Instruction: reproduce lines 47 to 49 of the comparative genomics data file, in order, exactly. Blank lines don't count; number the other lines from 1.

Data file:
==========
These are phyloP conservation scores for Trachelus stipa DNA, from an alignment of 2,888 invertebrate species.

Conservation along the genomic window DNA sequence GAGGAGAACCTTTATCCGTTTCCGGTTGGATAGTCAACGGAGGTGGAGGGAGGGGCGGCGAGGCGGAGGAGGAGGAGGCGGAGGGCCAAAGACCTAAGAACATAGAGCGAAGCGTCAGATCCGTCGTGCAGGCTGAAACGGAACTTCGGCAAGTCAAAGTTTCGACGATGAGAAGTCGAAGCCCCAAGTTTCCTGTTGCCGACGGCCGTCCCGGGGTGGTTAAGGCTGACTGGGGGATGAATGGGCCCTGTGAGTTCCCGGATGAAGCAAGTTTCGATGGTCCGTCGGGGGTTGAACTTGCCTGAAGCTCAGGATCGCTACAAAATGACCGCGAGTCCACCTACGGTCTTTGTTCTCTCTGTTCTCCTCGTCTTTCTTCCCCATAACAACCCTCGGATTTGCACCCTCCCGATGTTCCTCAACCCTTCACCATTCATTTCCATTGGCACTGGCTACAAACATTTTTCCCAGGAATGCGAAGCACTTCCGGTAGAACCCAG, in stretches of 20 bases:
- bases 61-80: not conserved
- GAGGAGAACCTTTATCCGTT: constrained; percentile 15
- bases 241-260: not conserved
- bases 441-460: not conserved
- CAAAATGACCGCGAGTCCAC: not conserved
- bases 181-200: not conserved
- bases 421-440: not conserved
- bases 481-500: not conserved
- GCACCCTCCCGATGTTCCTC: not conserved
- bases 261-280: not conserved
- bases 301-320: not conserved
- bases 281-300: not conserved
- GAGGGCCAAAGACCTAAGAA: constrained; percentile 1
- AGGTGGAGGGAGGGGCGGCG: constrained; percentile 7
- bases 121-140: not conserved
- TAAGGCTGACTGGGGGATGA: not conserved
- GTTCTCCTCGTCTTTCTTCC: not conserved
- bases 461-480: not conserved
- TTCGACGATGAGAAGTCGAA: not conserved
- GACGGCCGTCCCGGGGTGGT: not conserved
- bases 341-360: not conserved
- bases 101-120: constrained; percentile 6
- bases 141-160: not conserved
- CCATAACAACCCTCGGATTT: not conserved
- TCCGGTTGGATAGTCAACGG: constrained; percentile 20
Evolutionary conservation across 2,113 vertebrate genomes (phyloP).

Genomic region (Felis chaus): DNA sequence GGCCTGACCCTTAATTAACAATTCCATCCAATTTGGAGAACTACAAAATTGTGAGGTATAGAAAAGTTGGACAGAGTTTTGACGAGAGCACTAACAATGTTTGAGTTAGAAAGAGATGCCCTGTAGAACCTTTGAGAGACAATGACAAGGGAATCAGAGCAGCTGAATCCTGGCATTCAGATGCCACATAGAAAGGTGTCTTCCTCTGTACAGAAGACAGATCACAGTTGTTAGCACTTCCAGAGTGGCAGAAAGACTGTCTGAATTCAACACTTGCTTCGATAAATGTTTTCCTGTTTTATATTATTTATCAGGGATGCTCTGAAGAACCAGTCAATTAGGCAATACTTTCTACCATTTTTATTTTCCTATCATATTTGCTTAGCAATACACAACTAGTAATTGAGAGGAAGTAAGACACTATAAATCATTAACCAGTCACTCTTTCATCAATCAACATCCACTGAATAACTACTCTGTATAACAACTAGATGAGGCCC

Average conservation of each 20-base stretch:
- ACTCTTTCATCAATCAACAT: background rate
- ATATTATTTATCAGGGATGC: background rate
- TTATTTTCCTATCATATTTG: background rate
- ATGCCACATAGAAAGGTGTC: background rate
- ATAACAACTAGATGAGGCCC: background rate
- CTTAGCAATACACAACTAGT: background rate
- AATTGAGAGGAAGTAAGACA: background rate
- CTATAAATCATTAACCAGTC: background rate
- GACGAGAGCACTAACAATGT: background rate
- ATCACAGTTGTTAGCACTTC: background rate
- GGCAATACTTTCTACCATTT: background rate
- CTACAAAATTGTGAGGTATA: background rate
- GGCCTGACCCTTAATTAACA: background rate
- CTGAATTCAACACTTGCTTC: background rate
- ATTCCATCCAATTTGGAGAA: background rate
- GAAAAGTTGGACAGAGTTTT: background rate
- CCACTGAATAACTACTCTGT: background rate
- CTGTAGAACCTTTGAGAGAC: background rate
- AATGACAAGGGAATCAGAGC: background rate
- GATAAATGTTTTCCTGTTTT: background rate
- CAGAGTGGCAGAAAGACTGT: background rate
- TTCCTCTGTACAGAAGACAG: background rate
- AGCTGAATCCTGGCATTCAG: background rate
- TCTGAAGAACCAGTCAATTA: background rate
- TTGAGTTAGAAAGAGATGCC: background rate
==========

- CCACTGAATAACTACTCTGT: background rate
- CTGTAGAACCTTTGAGAGAC: background rate
- AATGACAAGGGAATCAGAGC: background rate